Photo: Willamette Valley hazelnut trees crowd out the sunlight. This year’s crop will be slightly smaller than last year’s, the USDA predicts. Oregon Hazelnut Industry Office

Oregon hazelnut production is expected to dip slightly in 2019 compared to last year’s record-setting crop, though the industry remains poised for long-term growth as orchards planted within the last five years begin reaching maturity.

The USDA National Agricultural Statistics Service estimates growers will harvest 49,000 tons of hazelnuts, which is 4% less than 2018 but still the second-highest total since 2008.

NASS released the annual forecast Aug. 20, funded by the Oregon Hazelnut Industry Marketing Board. Nearly all U.S. hazelnuts are grown in the Willamette Valley.

While Oregon produces just 3-5% of the world’s hazelnuts, figures show acreage is expanding. Total planted acres have nearly tripled over the last decade, from 30,000 to more than 80,000. About 50,000 acres are now bearing nuts, while the rest is young orchards between 1 and 5 years old.

Garry Rodakowski, chairman of the Oregon Hazelnut Commission, said the increase is driven by new varieties developed by Oregon State University, including Jefferson, Yamhill and McDonald, that are resistant to Eastern Filbert Blight — a tree-killing fungal disease.

“OSU pretty much saved our industry by developing these resistant varieties,” Rodakowski said. “Prior to the introduction of the new varieties, we were stagnant for probably 20 years.”

The 2018 crop was a record at 51,000 tons of hazelnuts. As more planted acres come into production, Rodakowski said growers will likely continue breaking the record over the next five to 10 years.

More importantly, Rodakowski said a larger, more stable supply of Oregon hazelnuts will help solidify markets and encourage food companies to invest in new products.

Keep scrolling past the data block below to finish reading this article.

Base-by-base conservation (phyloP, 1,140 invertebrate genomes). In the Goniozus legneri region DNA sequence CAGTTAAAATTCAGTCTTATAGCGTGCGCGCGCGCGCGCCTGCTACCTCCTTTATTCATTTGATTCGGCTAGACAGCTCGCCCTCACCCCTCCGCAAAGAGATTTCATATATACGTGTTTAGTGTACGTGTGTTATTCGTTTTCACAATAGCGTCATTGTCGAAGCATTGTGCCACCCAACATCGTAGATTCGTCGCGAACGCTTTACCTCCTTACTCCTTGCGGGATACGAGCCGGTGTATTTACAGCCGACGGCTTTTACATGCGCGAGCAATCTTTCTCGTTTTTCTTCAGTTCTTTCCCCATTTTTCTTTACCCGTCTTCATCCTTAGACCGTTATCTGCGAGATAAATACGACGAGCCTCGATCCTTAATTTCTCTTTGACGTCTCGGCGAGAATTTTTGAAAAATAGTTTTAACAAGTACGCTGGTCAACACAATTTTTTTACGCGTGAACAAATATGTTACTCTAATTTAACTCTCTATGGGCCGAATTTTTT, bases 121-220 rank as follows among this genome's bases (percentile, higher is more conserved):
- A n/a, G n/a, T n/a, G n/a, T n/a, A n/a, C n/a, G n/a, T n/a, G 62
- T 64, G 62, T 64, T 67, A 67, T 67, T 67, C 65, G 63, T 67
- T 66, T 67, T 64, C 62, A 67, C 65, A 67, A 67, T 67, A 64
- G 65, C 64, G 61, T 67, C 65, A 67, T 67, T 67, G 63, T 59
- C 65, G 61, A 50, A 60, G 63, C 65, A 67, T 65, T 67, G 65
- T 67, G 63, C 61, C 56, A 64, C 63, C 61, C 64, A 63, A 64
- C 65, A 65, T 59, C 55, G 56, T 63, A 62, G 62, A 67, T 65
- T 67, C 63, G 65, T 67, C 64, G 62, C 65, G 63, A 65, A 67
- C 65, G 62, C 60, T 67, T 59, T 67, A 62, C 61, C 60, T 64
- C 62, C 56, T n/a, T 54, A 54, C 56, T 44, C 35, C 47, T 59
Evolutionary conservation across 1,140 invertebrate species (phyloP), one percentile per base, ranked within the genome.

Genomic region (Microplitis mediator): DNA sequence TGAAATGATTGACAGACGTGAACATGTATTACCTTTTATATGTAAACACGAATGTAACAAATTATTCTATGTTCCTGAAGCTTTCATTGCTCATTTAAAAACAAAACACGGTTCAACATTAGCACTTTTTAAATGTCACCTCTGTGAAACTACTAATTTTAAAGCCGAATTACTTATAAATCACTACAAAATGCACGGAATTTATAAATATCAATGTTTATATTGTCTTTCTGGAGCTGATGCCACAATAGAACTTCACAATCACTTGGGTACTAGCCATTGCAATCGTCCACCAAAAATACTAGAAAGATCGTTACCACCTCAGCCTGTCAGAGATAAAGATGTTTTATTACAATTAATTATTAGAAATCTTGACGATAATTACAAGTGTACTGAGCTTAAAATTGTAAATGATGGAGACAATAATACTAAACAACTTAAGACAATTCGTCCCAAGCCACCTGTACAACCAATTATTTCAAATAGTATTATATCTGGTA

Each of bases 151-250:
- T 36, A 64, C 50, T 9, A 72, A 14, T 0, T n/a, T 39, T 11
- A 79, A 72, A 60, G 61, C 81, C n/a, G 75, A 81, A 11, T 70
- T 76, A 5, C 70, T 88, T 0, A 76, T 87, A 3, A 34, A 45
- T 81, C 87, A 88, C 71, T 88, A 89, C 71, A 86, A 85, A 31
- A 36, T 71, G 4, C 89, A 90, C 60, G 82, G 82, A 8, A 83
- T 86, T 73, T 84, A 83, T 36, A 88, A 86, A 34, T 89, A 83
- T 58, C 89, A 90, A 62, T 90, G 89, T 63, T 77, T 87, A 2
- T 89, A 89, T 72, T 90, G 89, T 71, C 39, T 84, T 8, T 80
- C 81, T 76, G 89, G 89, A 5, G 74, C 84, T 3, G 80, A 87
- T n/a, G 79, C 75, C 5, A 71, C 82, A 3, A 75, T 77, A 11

“(Buyers) can be assured the U.S. nut supply is going to be there,” he said. “They’re starting to use more of them, but they want to know that supply is going to be there year after year.”

Terry Ross, executive director of the Hazelnut Growers Bargaining Association — an organization that negotiates prices for growers — said the 2019 forecast is “a really great number to work off of,” though the escalating trade war between the U.S. and China is still creating uncertainty.

China buys a little more than half of all the hazelnuts grown in Oregon, including 60% of in-shell varieties. However, Ross said the figure for in-shell exports to China fell to just one-third last year as that nation raised tariffs to 65%.

Ross said the association is waiting to set this year’s prices, which could happen between mid-September and mid-October, to try to ensure the best possible outcome for growers.

“We always have hopes that the tariff war will be over before the crop price will be set,” Ross said. “We’re optimistic there may be some relief there.”

Ross said he is optimistic prices in 2019 will be better than 2018. Last year, the industry adopted a three-tiered pricing system with in-shell varieties selling at 62 cents per pound, and kernel varieties ranging from 81 to 91 cents per pound.

The 2017 price for all hazelnuts was 96.5 cents per pound, and $1.18 per pound in 2016.

Turkey, the world’s largest producer of hazelnuts, is experiencing a bumper crop but Ross said there is little carryover from the previous year, which should put Oregon growers in better position at the bargaining table.

The Turkish lira also seems to be fairly stable, Ross said. The value of the lira plummeted last year, allowing Turkey to flood the market with cheap hazelnuts.

“We feel kind of like the wind is at our back, and optimistic about the strength in the market going into pricing,” Ross said.

Rodakowski, who farms 60 acres of hazelnuts near Eugene, said he expects to begin harvesting around the beginning of October. He is hopeful that prices will rebound this year, but does not believe it will reach the same level they were three to four years ago.

“It’s going to be another difficult marketing year without those channels to export that product to China,” he said. “We’re developing more domestic markets, but that doesn’t happen overnight.”

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